In recent years, California has made some important steps away from mass incarceration, with its exorbitant cost, racial disparities, devastating effects on communities and little if any effect on public safety.
State voters and public officials have wisely shown an ability with a succession of progressive measures to see through the scare tactics that drove escalation of sentences and construction of new prisons.
This is no time to turn back the clock, as Proposition 20 would propose. . .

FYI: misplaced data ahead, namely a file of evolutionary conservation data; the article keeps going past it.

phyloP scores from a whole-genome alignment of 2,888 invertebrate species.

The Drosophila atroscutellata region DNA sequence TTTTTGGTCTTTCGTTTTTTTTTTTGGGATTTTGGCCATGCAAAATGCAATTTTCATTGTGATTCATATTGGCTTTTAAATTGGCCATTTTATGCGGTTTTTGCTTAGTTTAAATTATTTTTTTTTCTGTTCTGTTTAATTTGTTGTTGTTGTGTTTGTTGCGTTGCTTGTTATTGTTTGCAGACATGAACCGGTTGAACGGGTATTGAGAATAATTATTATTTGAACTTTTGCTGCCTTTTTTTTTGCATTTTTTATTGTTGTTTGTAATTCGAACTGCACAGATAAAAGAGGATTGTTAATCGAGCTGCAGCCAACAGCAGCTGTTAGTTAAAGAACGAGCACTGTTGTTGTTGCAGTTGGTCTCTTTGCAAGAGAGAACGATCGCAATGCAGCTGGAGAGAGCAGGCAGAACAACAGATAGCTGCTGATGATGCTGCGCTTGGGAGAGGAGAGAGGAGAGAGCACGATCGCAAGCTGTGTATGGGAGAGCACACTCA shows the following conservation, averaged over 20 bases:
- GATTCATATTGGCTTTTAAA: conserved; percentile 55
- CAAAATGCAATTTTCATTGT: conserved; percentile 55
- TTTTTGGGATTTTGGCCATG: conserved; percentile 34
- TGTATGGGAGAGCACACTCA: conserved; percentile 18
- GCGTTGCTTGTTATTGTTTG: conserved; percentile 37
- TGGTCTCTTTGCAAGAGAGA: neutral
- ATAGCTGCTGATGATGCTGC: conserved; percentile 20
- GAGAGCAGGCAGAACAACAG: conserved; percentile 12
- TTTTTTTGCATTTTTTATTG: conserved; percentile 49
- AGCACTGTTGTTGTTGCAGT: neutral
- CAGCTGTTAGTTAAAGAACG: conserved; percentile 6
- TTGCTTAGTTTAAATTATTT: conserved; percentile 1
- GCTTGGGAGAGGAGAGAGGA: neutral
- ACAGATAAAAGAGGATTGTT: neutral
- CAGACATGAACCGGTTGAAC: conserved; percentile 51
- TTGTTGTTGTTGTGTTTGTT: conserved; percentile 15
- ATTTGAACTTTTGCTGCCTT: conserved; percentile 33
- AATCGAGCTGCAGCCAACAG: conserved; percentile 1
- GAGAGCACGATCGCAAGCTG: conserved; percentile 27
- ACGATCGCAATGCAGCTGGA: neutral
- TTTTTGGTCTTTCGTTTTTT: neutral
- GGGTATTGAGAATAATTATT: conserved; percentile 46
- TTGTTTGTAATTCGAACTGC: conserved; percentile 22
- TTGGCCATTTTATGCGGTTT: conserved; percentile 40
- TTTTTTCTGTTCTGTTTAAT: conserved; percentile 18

Various studies have shown. . . dramatic drops in incarceration have not contributed to a significant increase in crime, which continues to stabilize at 1960s levels.
It’s instructive that one of the big early funders of Proposition 20 was the prison guards, with boosts from other law enforcement unions. Voters who were fed up with the waste of money and waste of lives — and racial disparities — rejected that retrograde mindset with the passages of Props. 47 and 57.
Vote no on Prop. 20.
Paid for by No on Prop. 20, Californians Against the Prison Spending Scam
Committee Major funding from
Chan Zuckerberg Initiative
Open Society Policy Center